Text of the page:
Rob Beckett is mulling over his specialist subject.

The comedian - who hosted a fair few pub quizzes back in the day - has landed his first proper quiz show gig in the form of BBC One's brand-new daytime offering, Head Hunters. And he's willing to pledge his bets if a certain confectionery brand makes the cut.

"[My subjects] would be football, boxing or the Kinder brand," muses the Celebs Go Dating narrator. "I'm a big Kinder eater... Buenos, the little hippos, I'm all over that.

"It's very niche but if that comes up, who else you gonna have with the talent to answer it? No-one. Bobby Beckett is going to step up to the plate and hit the home run!"

Asking the question, "Can you put a price on knowledge?", Head Hunters will see three contestants, each picked from a pool of 20 quizzers, vie to win the rolling jackpot at the end of each show.

How? By answering a question correctly from nine different categories (think anything from fashion to the Tudors) in just 90 seconds.

But this is where tactics come in, because once the topics are revealed, the Head Hunter has the decision to either go it alone or think two, three or four heads are better than one. If it's the latter, they can recruit quizzers from the talent pool by bidding for their services in cash.

"It's a bit like Dragon's Den," quips Beckett, 33, who's also just embarked on a huge stand-up tour. "Because there's a bit of negotiation and bidding, which is really good because it riles [the contestants] up - and then I stir the pot!"

"But it's just a really good, fun quiz," he follows. "It feels so familiar, so it doesn't take long to get to know what's going on, but you're also watching something that's a bit different."

So what else can he tell us?


"The [contestants] are recurring, so you really get to know them, and you want them to win or not win depending on who you like the most. [The money] element evolves as the series goes on; when the pot gets bigger and no-one has won for a bit, it gets a bit tetchier because it's not a couple of hundred quid, it's a few thousand. Plus we don't film one [episode] a day - they don't have 24 hours to calm down, they're straight back in after a cuppa so any rivalry is still there."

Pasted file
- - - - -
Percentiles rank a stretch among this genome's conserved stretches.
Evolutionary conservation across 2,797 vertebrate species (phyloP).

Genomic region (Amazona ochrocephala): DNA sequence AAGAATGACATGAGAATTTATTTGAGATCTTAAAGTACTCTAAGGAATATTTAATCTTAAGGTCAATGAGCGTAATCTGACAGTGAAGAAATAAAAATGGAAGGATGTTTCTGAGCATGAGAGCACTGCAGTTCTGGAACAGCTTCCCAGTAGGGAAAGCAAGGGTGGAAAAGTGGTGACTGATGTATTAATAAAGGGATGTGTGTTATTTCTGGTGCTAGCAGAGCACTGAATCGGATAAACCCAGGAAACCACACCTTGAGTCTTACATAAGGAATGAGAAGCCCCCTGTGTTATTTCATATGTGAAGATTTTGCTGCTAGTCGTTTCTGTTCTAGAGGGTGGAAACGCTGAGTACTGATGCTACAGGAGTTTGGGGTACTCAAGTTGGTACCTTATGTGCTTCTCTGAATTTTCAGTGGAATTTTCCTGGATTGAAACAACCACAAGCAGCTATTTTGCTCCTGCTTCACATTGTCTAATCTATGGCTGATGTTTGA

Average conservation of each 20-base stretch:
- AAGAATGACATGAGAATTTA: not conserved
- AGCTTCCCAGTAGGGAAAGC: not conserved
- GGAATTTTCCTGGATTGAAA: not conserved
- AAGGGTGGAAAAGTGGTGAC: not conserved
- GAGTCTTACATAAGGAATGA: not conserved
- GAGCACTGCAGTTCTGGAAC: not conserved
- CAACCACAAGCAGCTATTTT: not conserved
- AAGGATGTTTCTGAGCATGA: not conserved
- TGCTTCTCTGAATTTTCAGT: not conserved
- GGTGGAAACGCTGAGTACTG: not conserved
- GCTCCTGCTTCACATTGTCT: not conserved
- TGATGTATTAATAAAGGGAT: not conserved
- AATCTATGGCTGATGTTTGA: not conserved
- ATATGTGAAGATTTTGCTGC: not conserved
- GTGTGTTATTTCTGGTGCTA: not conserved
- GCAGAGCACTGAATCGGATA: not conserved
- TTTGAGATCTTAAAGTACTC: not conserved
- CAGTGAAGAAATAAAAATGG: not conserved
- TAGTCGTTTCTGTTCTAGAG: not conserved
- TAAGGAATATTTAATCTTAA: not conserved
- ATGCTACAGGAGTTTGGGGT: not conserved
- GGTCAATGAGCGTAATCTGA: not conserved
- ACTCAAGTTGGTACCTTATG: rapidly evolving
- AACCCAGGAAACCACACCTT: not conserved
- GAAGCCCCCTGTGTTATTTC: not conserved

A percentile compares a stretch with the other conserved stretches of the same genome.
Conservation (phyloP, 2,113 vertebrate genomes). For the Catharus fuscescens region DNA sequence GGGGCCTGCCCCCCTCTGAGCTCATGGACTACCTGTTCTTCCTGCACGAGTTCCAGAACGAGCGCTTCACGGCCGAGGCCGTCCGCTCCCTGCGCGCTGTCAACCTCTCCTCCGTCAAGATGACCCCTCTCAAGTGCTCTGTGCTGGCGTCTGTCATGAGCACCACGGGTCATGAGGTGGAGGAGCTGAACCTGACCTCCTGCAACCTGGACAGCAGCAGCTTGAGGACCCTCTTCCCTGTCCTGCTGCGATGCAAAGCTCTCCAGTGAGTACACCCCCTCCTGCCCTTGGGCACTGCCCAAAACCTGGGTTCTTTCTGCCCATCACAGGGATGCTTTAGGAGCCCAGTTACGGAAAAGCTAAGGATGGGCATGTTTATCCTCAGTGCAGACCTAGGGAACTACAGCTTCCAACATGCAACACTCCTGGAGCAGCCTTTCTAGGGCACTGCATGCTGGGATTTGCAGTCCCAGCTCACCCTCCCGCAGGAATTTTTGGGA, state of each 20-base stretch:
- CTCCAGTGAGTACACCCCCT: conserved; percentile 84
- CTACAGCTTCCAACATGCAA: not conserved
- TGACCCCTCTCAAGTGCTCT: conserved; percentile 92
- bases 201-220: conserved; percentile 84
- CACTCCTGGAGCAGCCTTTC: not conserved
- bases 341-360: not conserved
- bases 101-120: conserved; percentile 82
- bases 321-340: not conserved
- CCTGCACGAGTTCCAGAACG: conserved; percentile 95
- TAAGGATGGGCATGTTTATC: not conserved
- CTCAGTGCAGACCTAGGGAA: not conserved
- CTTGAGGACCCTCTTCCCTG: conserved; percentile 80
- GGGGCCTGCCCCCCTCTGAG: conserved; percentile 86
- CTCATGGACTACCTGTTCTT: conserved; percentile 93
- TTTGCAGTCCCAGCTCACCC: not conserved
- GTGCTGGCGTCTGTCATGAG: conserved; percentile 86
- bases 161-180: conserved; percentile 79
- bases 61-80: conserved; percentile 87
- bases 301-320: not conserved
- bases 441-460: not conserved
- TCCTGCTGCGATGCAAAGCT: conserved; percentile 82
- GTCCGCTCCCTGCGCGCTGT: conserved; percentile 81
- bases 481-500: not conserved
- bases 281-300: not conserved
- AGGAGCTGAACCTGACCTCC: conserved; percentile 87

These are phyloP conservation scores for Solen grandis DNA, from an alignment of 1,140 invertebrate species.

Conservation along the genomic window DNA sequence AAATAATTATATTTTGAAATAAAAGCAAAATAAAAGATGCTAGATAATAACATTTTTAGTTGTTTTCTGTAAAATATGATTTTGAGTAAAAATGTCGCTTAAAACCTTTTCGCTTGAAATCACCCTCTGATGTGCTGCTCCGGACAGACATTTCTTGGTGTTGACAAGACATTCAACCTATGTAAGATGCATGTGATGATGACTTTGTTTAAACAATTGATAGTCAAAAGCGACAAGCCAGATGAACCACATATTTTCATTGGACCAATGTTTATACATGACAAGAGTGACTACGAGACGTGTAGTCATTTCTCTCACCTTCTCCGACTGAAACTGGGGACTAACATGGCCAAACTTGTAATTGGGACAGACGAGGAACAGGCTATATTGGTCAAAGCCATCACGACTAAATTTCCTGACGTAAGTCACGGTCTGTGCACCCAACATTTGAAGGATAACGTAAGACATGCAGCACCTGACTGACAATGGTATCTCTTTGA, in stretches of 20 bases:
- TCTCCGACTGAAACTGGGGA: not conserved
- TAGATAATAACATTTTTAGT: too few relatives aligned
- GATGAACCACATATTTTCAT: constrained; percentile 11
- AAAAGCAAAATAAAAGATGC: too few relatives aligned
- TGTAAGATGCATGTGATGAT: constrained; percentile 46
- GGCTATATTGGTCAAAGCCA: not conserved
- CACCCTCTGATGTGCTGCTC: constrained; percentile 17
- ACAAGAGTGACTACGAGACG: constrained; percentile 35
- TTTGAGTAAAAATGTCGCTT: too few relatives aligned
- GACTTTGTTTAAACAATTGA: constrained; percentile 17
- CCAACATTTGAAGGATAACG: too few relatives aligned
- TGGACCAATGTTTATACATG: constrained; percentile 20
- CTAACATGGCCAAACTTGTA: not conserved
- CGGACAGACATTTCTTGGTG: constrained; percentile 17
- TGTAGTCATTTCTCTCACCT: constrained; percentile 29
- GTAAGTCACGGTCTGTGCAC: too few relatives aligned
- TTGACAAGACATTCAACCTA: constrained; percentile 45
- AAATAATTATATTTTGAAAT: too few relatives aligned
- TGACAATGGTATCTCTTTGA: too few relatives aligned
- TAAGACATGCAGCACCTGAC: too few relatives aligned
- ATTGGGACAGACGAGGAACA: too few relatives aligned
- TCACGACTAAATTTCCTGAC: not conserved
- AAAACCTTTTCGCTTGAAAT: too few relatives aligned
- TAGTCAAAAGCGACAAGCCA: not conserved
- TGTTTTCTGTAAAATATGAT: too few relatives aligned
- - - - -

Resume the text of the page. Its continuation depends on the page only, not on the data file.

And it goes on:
"It means one episode, one person might be a really key player or really important to a team, and then the next day they might not be if their specialist subject hasn't come up. So everyone gets their moment to shine. But it's not an intense quiz; it's more about building a team to finish off the final round. So you could be the best quizzer ever but you're never going to answer the question right in nine different categories, it's impossible."


"I love being able to challenge myself to try and be funny in the afternoon, for a different type of audience. Hopefully I've managed to nail it, but we'll see. I do a show on E4 that's on at 10 o' clock at night so you can say what you want, and then doing this you can still be as funny, you've just got to do it in a slightly different way. I think it improves you as a comedian. I'm still being me, just a slightly different version of me."


"It's my favourite thing to do. I started off doing stand-up and it's something I will always do, no matter what. They'll have to wheel me on to stage when I'm about 90 in the old people's home. I'm excited because I've got it together; I've put all the hard work in, and I've done all the graft. I couldn't have worked any harder on this tour, I couldn't have made it any better."


"Writing the show is the hardest bit because it's really difficult getting it all together. But when you're confident with it, there's no better feeling in the world. The only time you get a bit nervous is if you're a bit tired, unwell, or if something has happened that you've got to put to the back of your mind. Ultimately, it's what I love doing most and I'm excited, more than nervous, to show everyone what I've been doing."


"It's just life - whatever funny stuff I've thought of or what has happened to me. I just talk and when someone laughs I remember it and say it again, and it builds from there. For me, walking out on stage is the easiest part of the day because all I've got to do is make people laugh. I don't have to worry about kids, a house, or all the boring stuff that drives you mad. I've only got to do one thing and it's the thing that, luckily for me, I'm best at."


"That's the only thing I do; in my new stand-up tour, I don't mention politics or Brexit or Trump at all. I've not got the answer - it would be a worry if I did - so there's no point me wasting time trying to think of one. I'll just be funny and distract you for half an hour or whatever, that's my job. I'm a clown. A comedian shouldn't have the answers, they should distract you."


"I've done gigs in Germany and Austria and Australia before, but only little one-off ones. But hopefully I'll do the UK and then be off to Australia, and I'd love to do Scandinavia and then eventually America one day. Not yet, but when I feel like I've done all I can in the UK. I'll do Madison Square Garden - imagine that? A little oik from south east London [performing] in Madison Square."

Head Hunters launches on BBC One on Monday, 2.15pm.